Former URI Star QB Tom Ehrhardt on Ballot for College Football Hall of Fame

URI news release…

KINGSTON, R.I. – Former Rhode Island quarterback Tom Ehrhardt is one of 92 candidates on the 2016 Divisional Player ballot for induction into the College Football Hall of Fame, released Tuesday by the National Football Foundation & College Hall of Fame

Inducted as part of the inaugural ECAC Hall of Fame class earlier this year, Ehrhardt earned All-American honors from the Associated Press and Kodak in both 1984 and 1985 for Rhode Island. He earned similar honors from the American Football Coaches Association in 1985. In two seasons with the Rams, he won two Yankee Conference titles while leading the team to a 20-6 record.

Ehrhardt was a two-time First-Team All-Yankee Conference selection and the league’s player of the year in 1985. He is the only player in program history to have his jersey retired. Despite playing just two seasons in Kingston, he set virtually every passing record in Rhode Island history, and still holds the marks for touchdown passes in a career (78), season (42) and game (8), passing yards in a season (4,508) and a game (566). 

He held New England records for career touchdown passes (78), most touchdown passes in a game (8), passing yards in a game (566) and touchdown passes in a season (42). On Nov. 16, 1985, after Rhody fell behind 42-21, Ehrhardt  led the Rams to a 56-42 victory over Connecticut to complete a perfect 5-0 conference season and clinch a spot in the I-AA Playoffs. In that game, Ehrhardt passed for 566 yards and eight touchdowns.

Using the process introduced last year, the NFF will conduct an electronic voting system for balloting. The ballot was emailed this week to the more than 12,000 NFF members and current Hall of Famers whose votes will be tabulated and submitted to the NFF’s Honors Courts, which deliberate and select the class. 

The FBS Honors Court, chaired by former ACC Commissioner and NCAA president and NFF Director Emeritus Gene Corrigan, and the Divisional Honors Court, chaired by former Marshall head coach, longtime athletics director and NFF Board Member Jack Lengyel, include an elite and geographically diverse pool of athletic administrators, Hall of Famers and members of the media.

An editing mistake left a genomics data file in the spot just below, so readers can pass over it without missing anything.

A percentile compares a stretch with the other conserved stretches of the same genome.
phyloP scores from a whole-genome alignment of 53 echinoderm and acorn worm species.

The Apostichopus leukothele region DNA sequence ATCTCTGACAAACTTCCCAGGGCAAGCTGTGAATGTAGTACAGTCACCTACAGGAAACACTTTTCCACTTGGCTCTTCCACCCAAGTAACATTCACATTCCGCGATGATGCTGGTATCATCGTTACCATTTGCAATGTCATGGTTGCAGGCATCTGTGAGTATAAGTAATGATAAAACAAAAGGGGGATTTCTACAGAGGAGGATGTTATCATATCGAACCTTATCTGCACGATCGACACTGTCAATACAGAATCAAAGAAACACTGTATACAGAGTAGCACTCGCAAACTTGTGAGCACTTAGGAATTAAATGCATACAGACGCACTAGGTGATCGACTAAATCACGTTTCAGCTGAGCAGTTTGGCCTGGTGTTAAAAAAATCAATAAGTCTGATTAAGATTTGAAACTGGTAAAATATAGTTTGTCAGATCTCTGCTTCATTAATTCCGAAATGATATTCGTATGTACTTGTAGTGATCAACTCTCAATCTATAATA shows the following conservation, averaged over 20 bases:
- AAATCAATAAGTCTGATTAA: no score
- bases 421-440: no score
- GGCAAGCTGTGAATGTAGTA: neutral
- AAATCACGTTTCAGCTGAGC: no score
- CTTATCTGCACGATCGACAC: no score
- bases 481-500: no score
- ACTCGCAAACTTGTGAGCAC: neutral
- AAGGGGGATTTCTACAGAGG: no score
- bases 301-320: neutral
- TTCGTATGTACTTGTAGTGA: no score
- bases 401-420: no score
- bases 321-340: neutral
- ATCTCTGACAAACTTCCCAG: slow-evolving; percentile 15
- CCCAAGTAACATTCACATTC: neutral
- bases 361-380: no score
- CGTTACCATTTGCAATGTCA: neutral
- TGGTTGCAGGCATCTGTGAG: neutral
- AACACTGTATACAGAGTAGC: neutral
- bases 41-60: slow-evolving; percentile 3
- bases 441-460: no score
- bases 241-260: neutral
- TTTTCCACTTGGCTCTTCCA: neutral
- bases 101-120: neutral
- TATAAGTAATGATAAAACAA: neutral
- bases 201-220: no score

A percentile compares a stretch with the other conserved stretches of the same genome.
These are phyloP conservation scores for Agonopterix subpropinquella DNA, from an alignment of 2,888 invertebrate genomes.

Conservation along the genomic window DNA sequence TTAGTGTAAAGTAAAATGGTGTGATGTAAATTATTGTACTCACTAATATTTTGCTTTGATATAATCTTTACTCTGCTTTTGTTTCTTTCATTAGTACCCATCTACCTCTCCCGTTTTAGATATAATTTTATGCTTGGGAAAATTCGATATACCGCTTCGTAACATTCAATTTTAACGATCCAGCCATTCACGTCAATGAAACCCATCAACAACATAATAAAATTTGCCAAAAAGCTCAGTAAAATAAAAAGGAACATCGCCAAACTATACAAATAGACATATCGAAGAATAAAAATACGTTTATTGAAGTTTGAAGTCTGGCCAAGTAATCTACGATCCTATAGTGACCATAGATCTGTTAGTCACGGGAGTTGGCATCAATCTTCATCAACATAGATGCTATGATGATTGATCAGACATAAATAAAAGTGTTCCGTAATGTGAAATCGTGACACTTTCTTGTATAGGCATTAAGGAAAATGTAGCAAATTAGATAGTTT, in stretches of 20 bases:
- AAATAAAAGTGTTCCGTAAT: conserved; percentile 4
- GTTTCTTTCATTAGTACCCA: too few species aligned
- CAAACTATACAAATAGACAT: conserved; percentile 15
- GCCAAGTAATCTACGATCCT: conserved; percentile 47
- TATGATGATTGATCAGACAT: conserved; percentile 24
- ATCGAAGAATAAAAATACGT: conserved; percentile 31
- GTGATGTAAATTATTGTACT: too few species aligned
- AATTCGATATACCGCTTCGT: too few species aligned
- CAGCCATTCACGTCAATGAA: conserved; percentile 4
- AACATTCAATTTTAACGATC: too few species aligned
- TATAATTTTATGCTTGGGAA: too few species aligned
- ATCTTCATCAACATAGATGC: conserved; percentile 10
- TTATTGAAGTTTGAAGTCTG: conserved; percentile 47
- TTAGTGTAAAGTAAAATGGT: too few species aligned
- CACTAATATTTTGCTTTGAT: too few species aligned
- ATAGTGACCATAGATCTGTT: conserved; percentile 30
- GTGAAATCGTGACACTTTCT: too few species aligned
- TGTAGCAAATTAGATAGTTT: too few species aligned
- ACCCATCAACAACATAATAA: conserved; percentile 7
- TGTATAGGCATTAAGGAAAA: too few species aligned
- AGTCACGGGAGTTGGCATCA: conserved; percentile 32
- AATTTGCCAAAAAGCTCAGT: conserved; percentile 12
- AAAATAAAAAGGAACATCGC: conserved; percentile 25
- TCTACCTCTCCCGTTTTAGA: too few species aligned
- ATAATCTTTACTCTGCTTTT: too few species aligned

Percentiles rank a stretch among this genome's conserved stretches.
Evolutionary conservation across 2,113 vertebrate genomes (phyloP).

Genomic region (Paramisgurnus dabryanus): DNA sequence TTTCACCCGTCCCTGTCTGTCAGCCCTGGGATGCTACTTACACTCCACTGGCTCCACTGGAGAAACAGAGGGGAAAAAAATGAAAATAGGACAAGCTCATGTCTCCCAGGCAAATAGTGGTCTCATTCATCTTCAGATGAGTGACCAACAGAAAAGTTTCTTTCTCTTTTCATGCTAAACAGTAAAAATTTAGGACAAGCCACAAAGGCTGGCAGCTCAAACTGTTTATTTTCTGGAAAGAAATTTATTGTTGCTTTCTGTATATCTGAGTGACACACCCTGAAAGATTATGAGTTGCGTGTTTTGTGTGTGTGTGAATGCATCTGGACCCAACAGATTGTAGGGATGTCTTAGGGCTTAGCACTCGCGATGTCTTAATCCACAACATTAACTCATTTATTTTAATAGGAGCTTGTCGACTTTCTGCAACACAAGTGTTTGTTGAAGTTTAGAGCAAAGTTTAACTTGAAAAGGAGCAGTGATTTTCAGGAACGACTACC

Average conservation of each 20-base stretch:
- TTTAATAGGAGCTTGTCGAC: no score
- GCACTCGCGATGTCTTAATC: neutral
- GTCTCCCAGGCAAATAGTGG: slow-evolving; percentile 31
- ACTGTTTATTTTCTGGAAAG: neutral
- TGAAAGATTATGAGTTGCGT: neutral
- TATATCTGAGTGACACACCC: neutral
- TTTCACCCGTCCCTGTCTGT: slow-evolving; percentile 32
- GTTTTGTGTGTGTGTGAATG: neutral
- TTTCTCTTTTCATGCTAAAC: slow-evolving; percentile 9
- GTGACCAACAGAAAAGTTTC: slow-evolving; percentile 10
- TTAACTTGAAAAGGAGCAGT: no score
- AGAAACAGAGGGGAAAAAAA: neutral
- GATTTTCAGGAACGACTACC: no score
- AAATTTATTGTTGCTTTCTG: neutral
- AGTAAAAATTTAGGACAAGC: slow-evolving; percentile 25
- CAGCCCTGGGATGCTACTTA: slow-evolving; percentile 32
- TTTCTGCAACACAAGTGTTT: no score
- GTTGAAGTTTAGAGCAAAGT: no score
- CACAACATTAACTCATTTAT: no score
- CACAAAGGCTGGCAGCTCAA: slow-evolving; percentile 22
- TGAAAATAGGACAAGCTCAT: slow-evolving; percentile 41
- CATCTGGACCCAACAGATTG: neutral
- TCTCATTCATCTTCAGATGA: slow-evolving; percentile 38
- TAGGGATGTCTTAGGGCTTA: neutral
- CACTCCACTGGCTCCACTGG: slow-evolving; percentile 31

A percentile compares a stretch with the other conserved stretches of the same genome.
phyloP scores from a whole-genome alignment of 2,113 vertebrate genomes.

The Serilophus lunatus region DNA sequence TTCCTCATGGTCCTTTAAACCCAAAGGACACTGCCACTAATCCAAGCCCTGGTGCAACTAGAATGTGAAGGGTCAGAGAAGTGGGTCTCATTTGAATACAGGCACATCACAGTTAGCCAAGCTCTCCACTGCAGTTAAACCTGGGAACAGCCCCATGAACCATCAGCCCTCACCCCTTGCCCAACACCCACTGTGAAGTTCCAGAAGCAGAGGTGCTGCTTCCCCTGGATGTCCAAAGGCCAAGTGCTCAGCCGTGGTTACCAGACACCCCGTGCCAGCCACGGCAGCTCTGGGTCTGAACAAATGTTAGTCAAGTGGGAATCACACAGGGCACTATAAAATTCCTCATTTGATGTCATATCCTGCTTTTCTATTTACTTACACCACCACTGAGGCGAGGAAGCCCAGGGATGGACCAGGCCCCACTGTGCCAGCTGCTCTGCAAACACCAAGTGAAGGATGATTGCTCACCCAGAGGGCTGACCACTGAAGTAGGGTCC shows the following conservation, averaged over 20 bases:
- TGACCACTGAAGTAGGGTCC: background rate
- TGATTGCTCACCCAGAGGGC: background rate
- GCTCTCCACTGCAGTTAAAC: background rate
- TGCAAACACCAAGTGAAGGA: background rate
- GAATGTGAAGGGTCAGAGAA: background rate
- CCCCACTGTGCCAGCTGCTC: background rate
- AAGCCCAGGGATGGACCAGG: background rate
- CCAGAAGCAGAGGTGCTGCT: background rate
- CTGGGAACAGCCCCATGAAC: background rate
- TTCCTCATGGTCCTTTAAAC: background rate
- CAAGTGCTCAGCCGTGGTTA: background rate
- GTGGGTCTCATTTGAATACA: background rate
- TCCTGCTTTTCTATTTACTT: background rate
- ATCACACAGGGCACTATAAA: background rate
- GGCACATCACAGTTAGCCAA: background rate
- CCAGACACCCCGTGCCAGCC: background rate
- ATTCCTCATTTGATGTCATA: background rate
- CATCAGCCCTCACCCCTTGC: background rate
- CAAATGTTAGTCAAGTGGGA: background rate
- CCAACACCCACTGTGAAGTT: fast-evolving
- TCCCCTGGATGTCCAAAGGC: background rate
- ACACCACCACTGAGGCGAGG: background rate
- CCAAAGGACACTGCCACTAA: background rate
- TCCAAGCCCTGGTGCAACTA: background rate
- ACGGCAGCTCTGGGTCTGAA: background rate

The announcement of the 2016 Class will be made Friday, Jan. 8, 2016, at the JW Marriott Scottsdale Camelback Inn in Scottsdale, Ariz. The hotel is serving as the official media hotel for the College Football Playoff National Championship, which will be played Jan. 11 at University of Phoenix Stadium in Glendale, Ariz. 

To be eligible for the ballot, players must have been named a First Team All-American by a major/national selector as recognized and utilized by the NCAA for their consensus All-America teams; played their last year of intercollegiate football at least 10 years prior; played within the last 50 years and cannot be currently playing professional football. Coaches must have coached a minimum of 10 years and 100 games as a head coach; won at least 60 percent of their games; and be retired from coaching for at least three years. If a coach is retired and over the age of 70, there is no waiting period. If he is over the age of 75, he is eligible as an active coach. 

Once nominated for consideration, all player candidates are submitted to one of eight District Screening Committees, depending on their school’s geographic location, which conducts a vote to determine who will appear on the ballot and represent their respective districts. Each year, approximately 15 candidates, who are not selected for the Hall of Fame, will be named automatic holdovers and will bypass the district screening process and automatically appear on the ballot the following year. 

Additionally, the Veterans Committee may make recommendations to the Honors Court for exceptions that allow for the induction of players who played more than 50 years ago. 
Of the 5.06 million individuals who have played college football since Princeton first battled Rutgers on Nov. 6, 1869, only 963 players, including the 2015 class, have earned induction into the College Football Hall of Fame.